On Stones

Theophrastus and Mucianus are of opinion that there are certain stones which bring forth other stones.  Theophrastus states, also, that a fossil ivory is found, both white and black; that the earth, too, produces bones, and that osseous stones are sometimes found.  In the vicinity of Munda in Spain ... there are stones found, which, when broken asunder, bear the impression of palm leaves....

The stone called aëtites [eagle stone] has a great reputation....  It is found in the nests of eagles.... There are always two of these stones found together, they say, a male stone and a female; and without them, it is said, the various eagles that we have described would be unable to propagate....

What is there in existence more inert than a piece of rigid stone?  And yet, behold!  Nature has here endowed stone with both sense and hands.

What is there more stubborn than hard iron?  Nature has, in this instance, bestowed upon it both feet and intelligence.

It allows itself, in fact, to be attracted by the magnet, and, itself a metal which subdues all other elements, it precipitates itself towards the source of an influence at once mysterious and unseen.  The moment the metal comes near it, it springs towards the magnet, and, as it clasps it, is held fast in the magnet's embraces....

Decline of Interest in Secular Knowledge
 precursors to "Dark" Ages (500-1000 CE)

391 Alexandrian library burned
476 fall of Rome
529 Plato's Academy closed

 Monastery schools (~5th c)


Standardizing and Preserving Christian Dogma

  • scriptoria (writing rooms)
    copying manuscripts

Preserving and Practicing Christian Lifestyle

  • herbaria (gardens)
    cultivating herbs and vegetables
  • vivaria (barns and enclosures)
    husbanding useful animals
  • valetudinaria (hospitals)
    maintaining good health

Monk at work in the Scriptorium
Principal Sources of Ancient Science
(300 - 800 CE)
Latin translation by/from
4th c
some logical works
6th c
On Nature
(originally written in Latin)
known in 8th c


One type of manuscript that was copied in monastery scriptoria merged secular and religious themes.  Called the Physiologus, it was a collection of moral tales built upon the characteristics of animals.  Some of the animals would have been familiar to most readers even if they had never personally seen one (the ant, bear, bee, cat, dog...), others were exotic or even fabulous creatures (the antelope, bonnacon, camel, gryphon, phoenix, unicorn...).

Although the basic format of the Physiologus remained the same from copy to copy, individual scribes often added new animals and embellished upon the text describing them thus creating a wide array of unique documents, all with the same title.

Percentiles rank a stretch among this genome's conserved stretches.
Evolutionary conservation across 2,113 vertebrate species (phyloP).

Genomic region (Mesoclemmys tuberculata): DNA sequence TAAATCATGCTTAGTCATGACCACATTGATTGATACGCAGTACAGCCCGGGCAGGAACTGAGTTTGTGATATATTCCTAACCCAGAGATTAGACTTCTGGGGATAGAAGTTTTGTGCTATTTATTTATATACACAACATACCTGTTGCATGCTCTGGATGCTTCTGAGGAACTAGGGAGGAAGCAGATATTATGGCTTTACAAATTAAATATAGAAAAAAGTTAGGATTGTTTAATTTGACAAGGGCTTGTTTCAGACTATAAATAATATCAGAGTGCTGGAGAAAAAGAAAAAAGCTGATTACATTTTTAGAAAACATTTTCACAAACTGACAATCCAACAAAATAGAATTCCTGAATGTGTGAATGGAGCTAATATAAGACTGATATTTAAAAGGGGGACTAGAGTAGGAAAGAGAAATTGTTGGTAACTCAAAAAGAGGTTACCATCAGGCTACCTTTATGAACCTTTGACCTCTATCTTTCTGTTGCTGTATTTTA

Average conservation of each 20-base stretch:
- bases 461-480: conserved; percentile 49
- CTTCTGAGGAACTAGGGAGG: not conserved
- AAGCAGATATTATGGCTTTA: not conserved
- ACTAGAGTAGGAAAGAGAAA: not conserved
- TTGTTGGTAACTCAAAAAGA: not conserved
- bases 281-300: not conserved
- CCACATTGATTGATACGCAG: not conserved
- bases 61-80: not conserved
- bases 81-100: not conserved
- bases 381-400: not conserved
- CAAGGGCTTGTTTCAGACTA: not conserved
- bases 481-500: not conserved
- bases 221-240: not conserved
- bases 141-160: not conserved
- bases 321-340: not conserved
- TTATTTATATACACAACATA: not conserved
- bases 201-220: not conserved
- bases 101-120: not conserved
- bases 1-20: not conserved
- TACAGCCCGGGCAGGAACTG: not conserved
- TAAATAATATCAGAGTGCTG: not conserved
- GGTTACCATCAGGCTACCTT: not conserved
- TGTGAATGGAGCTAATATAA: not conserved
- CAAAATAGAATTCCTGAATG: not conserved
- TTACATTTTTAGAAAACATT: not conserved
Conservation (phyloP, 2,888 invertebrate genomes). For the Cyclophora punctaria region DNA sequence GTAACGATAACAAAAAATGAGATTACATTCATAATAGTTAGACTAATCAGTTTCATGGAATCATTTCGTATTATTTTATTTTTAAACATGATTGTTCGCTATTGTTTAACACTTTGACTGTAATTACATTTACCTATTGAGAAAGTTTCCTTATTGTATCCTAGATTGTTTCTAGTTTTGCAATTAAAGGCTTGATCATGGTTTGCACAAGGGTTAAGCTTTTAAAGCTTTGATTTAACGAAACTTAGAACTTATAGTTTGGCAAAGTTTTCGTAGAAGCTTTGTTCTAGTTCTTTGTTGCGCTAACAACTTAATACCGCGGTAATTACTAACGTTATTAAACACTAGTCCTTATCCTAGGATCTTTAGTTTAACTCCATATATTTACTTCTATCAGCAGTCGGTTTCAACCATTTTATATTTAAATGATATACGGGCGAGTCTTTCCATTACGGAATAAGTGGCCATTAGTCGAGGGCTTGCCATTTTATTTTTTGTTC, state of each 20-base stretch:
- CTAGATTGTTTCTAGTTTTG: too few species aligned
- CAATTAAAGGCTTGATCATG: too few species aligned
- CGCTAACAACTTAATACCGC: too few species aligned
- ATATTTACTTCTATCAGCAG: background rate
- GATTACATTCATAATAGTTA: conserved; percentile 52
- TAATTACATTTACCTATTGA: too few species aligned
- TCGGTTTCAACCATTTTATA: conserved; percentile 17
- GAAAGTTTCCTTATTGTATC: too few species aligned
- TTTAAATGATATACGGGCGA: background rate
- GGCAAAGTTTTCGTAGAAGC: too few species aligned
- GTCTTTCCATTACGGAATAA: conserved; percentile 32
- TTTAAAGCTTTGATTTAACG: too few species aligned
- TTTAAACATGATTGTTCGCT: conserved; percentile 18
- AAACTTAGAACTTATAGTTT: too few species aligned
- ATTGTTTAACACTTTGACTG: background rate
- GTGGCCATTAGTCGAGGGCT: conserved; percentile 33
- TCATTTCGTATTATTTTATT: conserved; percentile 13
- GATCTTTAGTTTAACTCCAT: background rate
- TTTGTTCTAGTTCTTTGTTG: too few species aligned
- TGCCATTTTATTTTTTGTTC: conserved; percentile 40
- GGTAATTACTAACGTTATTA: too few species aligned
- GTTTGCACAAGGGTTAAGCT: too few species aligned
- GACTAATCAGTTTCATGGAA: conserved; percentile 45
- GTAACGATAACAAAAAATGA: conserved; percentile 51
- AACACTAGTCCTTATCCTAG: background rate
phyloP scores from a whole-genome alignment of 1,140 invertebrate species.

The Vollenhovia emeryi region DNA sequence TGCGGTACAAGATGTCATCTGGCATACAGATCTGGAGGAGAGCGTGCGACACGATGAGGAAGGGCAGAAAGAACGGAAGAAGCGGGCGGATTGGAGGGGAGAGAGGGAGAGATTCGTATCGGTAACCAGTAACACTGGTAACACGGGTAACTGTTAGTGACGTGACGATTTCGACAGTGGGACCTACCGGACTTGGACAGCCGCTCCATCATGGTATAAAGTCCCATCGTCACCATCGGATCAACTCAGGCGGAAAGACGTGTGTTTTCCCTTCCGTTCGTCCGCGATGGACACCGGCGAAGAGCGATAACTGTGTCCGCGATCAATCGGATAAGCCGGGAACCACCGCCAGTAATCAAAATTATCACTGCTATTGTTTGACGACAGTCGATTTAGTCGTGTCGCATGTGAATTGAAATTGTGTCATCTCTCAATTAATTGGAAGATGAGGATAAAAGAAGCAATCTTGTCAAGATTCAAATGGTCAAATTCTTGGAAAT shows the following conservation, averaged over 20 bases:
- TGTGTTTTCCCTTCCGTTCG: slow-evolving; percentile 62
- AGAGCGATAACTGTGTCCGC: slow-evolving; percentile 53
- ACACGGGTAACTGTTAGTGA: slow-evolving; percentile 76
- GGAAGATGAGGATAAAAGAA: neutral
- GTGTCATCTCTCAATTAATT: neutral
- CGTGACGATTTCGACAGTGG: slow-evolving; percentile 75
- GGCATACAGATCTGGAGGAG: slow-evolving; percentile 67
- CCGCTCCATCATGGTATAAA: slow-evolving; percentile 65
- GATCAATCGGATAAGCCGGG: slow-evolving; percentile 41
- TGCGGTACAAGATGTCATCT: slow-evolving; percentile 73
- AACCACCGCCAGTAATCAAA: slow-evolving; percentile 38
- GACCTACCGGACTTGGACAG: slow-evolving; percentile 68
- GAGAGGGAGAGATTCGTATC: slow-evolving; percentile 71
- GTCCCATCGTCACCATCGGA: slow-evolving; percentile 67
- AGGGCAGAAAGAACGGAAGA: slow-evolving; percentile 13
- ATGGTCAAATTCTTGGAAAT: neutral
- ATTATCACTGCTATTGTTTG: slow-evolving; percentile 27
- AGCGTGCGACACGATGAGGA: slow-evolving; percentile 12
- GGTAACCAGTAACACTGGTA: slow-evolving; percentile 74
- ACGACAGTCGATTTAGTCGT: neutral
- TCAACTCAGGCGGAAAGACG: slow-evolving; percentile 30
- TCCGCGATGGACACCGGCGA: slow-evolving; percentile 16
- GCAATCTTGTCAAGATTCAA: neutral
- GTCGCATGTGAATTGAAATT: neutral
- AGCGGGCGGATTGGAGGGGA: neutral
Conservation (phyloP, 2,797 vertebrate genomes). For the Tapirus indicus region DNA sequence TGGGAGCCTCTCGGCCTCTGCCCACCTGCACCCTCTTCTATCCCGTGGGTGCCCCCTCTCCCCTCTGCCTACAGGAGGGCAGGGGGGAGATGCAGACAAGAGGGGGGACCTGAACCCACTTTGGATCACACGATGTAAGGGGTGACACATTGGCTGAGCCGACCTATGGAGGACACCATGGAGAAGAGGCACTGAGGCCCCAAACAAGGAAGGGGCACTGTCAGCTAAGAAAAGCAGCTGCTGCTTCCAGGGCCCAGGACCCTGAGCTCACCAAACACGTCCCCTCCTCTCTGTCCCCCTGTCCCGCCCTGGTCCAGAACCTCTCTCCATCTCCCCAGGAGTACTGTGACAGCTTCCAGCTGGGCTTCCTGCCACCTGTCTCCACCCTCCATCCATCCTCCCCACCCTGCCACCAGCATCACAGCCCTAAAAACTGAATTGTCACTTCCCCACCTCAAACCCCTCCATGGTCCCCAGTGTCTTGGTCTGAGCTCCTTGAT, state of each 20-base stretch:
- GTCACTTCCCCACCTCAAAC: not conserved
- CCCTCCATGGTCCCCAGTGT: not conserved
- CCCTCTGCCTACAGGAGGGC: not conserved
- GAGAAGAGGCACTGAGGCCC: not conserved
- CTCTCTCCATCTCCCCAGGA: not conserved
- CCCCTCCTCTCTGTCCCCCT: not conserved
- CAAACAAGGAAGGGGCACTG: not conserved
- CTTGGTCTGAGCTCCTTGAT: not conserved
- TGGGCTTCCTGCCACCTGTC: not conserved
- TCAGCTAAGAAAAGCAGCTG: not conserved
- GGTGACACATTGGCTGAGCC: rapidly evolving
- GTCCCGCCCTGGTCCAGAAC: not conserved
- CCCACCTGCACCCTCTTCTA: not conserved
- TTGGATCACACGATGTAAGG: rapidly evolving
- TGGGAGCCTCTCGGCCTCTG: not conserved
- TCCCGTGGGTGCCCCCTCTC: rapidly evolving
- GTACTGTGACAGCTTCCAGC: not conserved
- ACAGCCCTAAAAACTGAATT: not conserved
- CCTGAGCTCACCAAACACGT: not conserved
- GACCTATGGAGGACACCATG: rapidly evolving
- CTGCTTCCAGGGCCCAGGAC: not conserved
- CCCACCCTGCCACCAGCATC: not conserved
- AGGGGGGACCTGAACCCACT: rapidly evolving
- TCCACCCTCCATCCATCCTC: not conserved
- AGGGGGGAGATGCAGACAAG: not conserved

The Physiologus probably originated in the 3rd century CE, written by an author whose identity has been lost to history, and who has become known simply as Physiologus (The Naturalist).  No copies of these manuscripts have been found, but the earliest that have survived include many animals native to the region around Alexandria, so it is likely that is where the first were produced.

Although Physiologus can be translated "the naturalist," this type of manuscript was not intended to be an objective description of the natural world, but rather an account of its metaphysical, moral, and mystical significance.

The Bern Physiologus
  • 9th c illuminated copy of Latin translation of the Physiologus
  • believed to be copy of 5th c manuscript
  • probably produced at Reims about 825-850 by scribe named Haecpertus
  • text divided into short chapters
  • each has physical description of an animal along with fable, Biblical reference, allegory and/or parallel story to demonstrate its religious significance
Isidore of Seville (560-636)

Wrote many treatises including:

  • De Natura Rerum -- on the nature of things
  • Liber Numerorum -- on the mystical meaning of numbers used in the Bible
  • Chronica -- history of the world from creation
  • The Allegoriae -- allegories attributed to Bible stories
  • Sententiae -- on Christian morals and doctrine
  • De Ordine Creaturarum -- on the spiritual and material universe
  • Etymologiae -- an encyclopedia of all knowledge
Structure of Isidore's Etymologies (Origins)

I. On Grammar
II. On Rhetoric and Dialectic
III. On Mathematics
IV. On Medicine
VII. On God and Angels
X. On Words
XII. On Animals (became reference and model for future Bestiaries)
XIII. On the Universe and its constituent parts
XIV. On Earth and its consitituent parts
XVI. On Stones and metals
XX. On the House and Household

Transmission of Greek Knowledge -- The Persian Connection

The Nestorians

From time to time, leaders in the early Christian Church gathered in what they called "ecumenical councils":  meetings at which bishops from all of Christendom could consider, discuss and (it was hoped) come to universal agreement on disputed or unclear points of scripture and church doctrine. The first of these councils was held in the city of Nicaea (ny-SEE-ah) near Constantinople in 325 CE.  Soon afterward, academies modeled after that in Alexandria were founded in Antioch and Nisibis.